Spelling 'to come before TV soaps'

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The Independent Online
Schools must take care not to put too much emphasis on EastEnders and computers at the expense of basic literacy, Nick Tate, the Government's chief adviser on the curriculum will tell a conference today.

Dr Tate says that when 33 per cent of young people cannot spell the word sincerely and more than 40 per cent spell apologise wrongly, there are more urgent priorities for schools than studying the BBC 1 soap EastEnders, advertising and teenage magazines.

The chief adviser, who will explain his views at a British Film Institute conference on education and new media technologies, says he is worried that the number of sixth-formers studying media studies will expand while the number studying English Literature declines.

Dr Tate will suggest that, though it is important to know how the mass media function, it is more important for society for young people to study Milton than more television programmes and magazines.

The numbers doing GCSE and A-level media studies are small but growing fast and degree courses in media studies are booming. There is a danger, Dr Tate believes, that media education and Information Technology will be "overdone" because it is easier to engage young people's attention through them than through traditional academic subjects.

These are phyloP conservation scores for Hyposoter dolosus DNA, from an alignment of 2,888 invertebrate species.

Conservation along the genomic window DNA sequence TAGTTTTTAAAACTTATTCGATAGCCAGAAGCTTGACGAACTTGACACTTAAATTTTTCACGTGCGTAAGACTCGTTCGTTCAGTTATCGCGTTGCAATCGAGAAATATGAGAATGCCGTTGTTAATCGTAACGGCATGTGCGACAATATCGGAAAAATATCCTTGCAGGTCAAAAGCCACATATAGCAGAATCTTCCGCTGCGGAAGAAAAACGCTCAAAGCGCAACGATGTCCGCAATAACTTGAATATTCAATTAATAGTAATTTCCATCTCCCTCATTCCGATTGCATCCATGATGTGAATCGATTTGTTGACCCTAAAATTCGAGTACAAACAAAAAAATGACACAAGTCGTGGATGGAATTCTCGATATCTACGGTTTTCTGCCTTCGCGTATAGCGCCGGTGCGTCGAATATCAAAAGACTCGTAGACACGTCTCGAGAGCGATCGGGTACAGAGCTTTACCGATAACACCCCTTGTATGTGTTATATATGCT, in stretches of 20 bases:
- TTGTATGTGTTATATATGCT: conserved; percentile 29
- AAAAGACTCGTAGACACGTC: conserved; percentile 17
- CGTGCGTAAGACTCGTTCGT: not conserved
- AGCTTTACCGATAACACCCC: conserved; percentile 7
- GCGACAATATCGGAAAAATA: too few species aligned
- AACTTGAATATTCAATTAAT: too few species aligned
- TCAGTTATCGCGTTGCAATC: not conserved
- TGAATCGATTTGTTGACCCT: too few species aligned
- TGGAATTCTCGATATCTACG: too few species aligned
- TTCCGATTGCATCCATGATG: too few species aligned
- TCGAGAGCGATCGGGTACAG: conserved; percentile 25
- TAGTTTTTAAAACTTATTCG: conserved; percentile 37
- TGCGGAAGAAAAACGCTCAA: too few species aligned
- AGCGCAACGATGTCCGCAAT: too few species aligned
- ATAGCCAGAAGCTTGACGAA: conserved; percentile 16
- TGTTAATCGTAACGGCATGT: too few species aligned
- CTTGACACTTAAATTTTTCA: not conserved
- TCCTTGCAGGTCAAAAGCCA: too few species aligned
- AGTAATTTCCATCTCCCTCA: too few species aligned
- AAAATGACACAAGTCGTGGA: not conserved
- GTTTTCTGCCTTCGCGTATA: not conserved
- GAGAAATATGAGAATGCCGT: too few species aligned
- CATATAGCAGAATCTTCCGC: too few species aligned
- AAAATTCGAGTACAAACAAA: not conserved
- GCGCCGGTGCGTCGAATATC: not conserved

Dr Tate, chief executive of the School Curriculum and Assessment Authority, will make clear that young people need to study the media and new technologies so they can become discriminating viewers and listeners.

But there should be no expansion of media education when problems of basic literacy have not been solved. A fifth of seven-year-olds and a fifth of 14-year-olds do not reach the expected standard in national tests in English.

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